Great Ajax's prospectus makes no mention, however, of CEO Larry Mendelsohn's 2003 guilty plea to a felony tax charge. It is silent on Mendelsohn's sentence of six months of home detention. It omits the details of the bankruptcy of Wilshire Financial Services Group. Wilshire was in a similar business to Great Ajax, buying large blocks of mortgage loans. Its collapse in 1998 ignited one of the biggest corporate scandals in Portland history, as well as the protracted criminal investigation that led to the charges against Mendelsohn and 11 other defendants." Oregon company's bid to raise $100 million from public silent on CEO's felony record | OregonLive.com

No mention if Mr. Mendelsohn's wealth was confiscated to pay the expense of his incarceration --oh wait he was never incarcerated for his felony but allowed to serve his sentence at home.

"Another of the lawsuit the Supreme Court declined to hear was filed by the parents of Staff Sgt. Ryan Maseth, who was electrocuted in his barracks shower at an Army base in Iraq in 2008. The suit claims KBR unit Kellogg Brown & Root Services Inc. was legally responsible for the shoddy electrical work that was common in Iraqi-built structures taken over by the U.S. military. KBR disputes that claim.

Dozens of lawsuits by soldiers and others assert they were harmed by improper waste disposal while serving in Iraq and Afghanistan. They seek to hold KBR and Halliburton Co. responsible for exposing soldiers to toxic emissions and contaminated water when they burned waste in open pits without proper safety controls.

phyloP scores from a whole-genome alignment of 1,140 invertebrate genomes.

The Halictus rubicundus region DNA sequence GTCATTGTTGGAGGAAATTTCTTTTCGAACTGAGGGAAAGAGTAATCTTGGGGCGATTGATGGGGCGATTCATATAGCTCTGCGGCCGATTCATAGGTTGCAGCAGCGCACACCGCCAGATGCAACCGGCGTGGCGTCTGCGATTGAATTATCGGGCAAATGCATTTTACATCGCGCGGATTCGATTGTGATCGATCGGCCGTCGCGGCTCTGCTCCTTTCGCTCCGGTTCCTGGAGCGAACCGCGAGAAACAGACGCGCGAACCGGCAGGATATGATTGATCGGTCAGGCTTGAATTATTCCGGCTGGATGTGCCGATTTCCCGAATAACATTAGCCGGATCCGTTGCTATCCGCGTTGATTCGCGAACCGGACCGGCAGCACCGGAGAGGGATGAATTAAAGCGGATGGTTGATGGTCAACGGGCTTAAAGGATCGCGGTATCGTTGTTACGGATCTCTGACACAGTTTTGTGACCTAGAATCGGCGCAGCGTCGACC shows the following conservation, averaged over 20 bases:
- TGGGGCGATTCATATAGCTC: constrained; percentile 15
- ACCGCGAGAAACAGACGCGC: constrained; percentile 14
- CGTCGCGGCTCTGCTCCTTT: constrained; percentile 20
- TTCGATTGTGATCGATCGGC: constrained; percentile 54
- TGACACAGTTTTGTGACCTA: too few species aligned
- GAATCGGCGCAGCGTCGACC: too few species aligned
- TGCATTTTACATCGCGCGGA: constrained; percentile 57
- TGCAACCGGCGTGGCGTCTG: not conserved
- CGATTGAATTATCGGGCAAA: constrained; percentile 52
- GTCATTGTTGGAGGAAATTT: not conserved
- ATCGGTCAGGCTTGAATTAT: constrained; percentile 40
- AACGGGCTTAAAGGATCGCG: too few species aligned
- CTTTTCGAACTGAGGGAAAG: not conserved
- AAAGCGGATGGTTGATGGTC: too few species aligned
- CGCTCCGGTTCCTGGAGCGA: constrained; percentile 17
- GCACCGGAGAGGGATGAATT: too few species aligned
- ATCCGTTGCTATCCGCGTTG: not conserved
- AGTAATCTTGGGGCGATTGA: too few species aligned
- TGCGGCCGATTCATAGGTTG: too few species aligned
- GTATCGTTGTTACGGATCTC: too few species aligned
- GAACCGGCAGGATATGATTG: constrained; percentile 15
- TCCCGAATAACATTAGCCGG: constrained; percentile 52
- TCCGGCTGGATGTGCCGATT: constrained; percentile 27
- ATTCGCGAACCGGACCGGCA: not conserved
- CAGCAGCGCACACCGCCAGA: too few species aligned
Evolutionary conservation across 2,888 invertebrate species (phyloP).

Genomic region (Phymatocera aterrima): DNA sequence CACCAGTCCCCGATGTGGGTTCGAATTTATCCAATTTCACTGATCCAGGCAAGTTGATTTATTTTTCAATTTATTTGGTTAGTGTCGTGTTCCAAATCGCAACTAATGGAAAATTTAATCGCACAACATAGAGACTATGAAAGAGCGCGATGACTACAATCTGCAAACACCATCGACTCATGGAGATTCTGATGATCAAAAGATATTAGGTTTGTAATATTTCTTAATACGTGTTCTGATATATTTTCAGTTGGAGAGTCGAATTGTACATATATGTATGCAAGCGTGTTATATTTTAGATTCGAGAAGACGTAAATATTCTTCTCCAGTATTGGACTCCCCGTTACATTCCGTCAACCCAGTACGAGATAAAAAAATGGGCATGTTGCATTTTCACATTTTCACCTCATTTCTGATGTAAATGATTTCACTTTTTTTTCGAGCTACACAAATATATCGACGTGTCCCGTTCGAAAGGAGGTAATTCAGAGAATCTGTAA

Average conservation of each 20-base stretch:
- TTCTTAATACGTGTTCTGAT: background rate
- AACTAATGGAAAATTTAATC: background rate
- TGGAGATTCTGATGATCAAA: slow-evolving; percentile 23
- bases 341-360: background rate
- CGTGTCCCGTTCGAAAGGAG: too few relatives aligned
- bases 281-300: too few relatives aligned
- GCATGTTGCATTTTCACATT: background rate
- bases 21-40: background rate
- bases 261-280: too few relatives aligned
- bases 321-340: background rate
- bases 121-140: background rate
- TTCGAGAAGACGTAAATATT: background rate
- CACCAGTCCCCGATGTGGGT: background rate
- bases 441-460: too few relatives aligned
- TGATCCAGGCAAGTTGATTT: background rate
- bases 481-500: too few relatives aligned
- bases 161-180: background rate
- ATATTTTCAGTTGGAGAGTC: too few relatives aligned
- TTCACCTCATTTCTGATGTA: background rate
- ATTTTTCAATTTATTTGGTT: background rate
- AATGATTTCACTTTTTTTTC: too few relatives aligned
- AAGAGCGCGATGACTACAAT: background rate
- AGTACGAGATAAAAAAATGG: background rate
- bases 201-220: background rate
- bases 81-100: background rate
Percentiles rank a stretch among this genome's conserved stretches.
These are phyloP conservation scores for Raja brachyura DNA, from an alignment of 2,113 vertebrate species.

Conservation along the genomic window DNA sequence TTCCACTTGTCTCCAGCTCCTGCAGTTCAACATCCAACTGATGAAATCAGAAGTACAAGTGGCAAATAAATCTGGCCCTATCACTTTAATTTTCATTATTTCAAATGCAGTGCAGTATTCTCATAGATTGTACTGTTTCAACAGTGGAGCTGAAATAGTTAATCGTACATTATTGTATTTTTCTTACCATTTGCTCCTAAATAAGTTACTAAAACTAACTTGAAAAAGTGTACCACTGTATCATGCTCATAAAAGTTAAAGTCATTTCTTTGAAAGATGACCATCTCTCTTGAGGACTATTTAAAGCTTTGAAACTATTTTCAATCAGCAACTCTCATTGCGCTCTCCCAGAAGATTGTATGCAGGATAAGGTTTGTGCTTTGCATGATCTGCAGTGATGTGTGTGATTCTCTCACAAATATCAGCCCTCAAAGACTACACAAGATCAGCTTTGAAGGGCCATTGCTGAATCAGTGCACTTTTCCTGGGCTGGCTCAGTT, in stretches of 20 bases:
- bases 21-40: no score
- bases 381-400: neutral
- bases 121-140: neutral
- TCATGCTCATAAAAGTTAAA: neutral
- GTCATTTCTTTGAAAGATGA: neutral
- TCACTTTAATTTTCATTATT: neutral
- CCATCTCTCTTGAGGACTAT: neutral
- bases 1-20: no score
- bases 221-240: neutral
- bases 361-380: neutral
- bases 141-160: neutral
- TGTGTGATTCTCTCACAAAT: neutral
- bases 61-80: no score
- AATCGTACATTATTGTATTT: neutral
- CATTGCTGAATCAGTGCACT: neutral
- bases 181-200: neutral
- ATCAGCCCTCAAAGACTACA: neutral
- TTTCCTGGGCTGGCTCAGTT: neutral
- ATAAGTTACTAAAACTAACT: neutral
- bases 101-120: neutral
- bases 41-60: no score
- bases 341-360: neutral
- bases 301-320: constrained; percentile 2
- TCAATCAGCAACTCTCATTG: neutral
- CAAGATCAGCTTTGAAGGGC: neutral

The contractors say they cannot be sued because they essentially were operating in war zones as an extension of the military.

The Obama administration agreed with the contractors that lower courts should have dismissed the lawsuits, but said the Supreme Court should not get involved now because lower courts still could dismiss or narrow the claims. Supreme Court allows suits against contractor KBR to proceed | OregonLive.com

Support our troops-- as long as it doesn't decrease corporate profits.

Doc Holiday wrote:

but to speculate in already existing assets for capital gain, thereby pushing up asset prices

In the US, how much effect did the tax code have on investor choices? NAFTA & GATT? If it's cheaper to invest in production facilities outside the US because of subsidies/favorable tax treatment/no safety, etc., rules in those nations, and the US tax code, trade treaties etc also make it a good idea (i.e., it's easy to avoid US taxes on profits from out of nation facilities, etc.) those are factors as well.